This preservation of neutrality has been rendered the more difficult in proportion to the growth of the conviction among the people of the United States that the war begun by France for the purpose of redressing grievances, and with a disclaimer of all political intentions on the part of France, was continued, as it were, indefinitely for the purpose of establishing and perpetuating on the borders of our own territory a foreign imperial government by means of European troops.

It is hoped that at last an arrangement has been effected by which the French troops, heretofore preventing a free expression of the national will in Mexico, are to be withdrawn.

The appearance of fresh troops arriving from Austria at exactly this moment, therefore, would almost inevitably increase the general excitement in the United States which the recent understanding with the French government had begun to allay.

It would be thought erroneous, as such a supposition really is, that the government of Austria was about to succeed that of France in an armed and protective alliance with the new government which it wishes to see established in Mexico.

A thousand volunteers, many of them, perhaps, veterans, having served their time in the Austrian army, will be regarded as the precursors of an indefinite number sufficient to supply the void left by the retiring French forces, and to overawe for a period of years the free action of the Mexican people in regard to their form of government.

The United States government has from the beginning neither acquiesced in nor intimated the possibility of a future acquiescence in the substitution of an imperial foreign and military government in the place of the national republic of Mexico, unless it should satisfy itself that such was unquestionably the will of the Mexican people.

That will, in the opinion of the United States government, can never be manifested in the presence of foreign fleets and armies. It has, therefore, during its very protracted diplomatic correspondence with the French imperial government, been unable to admit the validity of the revolution supposed to have been effected in the government of Mexico chiefly by the means of European forces.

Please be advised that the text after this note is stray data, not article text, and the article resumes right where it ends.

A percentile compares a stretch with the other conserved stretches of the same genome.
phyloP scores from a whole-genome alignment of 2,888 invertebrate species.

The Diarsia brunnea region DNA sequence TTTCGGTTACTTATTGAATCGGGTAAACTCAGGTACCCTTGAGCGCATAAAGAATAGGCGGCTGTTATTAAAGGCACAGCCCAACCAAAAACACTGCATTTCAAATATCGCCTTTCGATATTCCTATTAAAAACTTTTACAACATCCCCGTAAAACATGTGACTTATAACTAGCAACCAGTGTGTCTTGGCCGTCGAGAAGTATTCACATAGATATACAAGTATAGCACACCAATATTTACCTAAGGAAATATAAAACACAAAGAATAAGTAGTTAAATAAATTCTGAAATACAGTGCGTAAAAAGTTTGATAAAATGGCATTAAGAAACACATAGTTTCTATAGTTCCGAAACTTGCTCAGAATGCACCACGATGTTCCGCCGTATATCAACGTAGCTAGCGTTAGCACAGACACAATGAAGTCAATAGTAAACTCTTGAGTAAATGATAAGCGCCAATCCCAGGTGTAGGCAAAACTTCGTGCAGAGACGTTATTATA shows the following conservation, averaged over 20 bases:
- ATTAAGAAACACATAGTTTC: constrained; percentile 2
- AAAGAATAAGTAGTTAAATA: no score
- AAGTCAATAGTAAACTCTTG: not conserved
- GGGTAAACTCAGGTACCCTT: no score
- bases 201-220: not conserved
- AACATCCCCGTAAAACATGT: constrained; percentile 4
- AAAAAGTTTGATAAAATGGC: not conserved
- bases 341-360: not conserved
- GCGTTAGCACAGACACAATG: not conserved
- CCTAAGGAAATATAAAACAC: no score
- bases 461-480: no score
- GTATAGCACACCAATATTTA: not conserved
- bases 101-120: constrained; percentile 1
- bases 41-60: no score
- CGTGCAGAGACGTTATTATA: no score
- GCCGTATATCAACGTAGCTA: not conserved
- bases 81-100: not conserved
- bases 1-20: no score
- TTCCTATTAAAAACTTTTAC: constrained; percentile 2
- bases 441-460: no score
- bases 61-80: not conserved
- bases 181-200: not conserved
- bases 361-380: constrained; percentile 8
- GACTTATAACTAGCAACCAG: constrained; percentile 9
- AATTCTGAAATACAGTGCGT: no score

In its last note addressed to the French government it expressed itself as understanding the Emperor of the French to announce to the United States his immediate purpose to bring to an end the services of his armies in Mexico, to [Page 842] withdraw them, and in good faith to fall back, without stipulation or condition on the part of the United States, upon the principle of non-intervention, as to which he is henceforth agreed with the United States.

The practice of the United States government, says the Secretary of State, is from its beginning a guarantee to all nations of the respect of the American people for the free sovereignty of the people in every other state. It is the chief element of foreign intercourse in our history.

Thus much of information I have thought it not superfluous to give of the latest expression by the United States government to that of France of its sentiments in regard to the affairs of Mexico.

I am now instructed to say to the imperial royal government of Austria, that, in the opinion of the United States, the time seems to have arrived when the position of their government in relation to Mexico should be frankly and distinctly made known to the imperial government, and to all others whom it may directly concern.

The United States, for reasons which seem to them to be just and to have their foundation in the laws of nations, maintain that the domestic republican government is the only legitimate one existing in Mexico. They cannot, in view of the character of their own political institutions, their proximity and intimate relations towards Mexico, and their just influence in the affairs of the American continent, consent to the subversion of that government by foreign armies. Having urged upon the French government their strong and, as they think, reasonable desire for the withdrawal of the French troops engaged in that objectionable invasion, it now becomes proper for the United States to announce that they are no less opposed to military intervention for political objects here-after in Mexico with the sanction of the Austrian government than they are opposed to any further intervention of the same character in that country by France.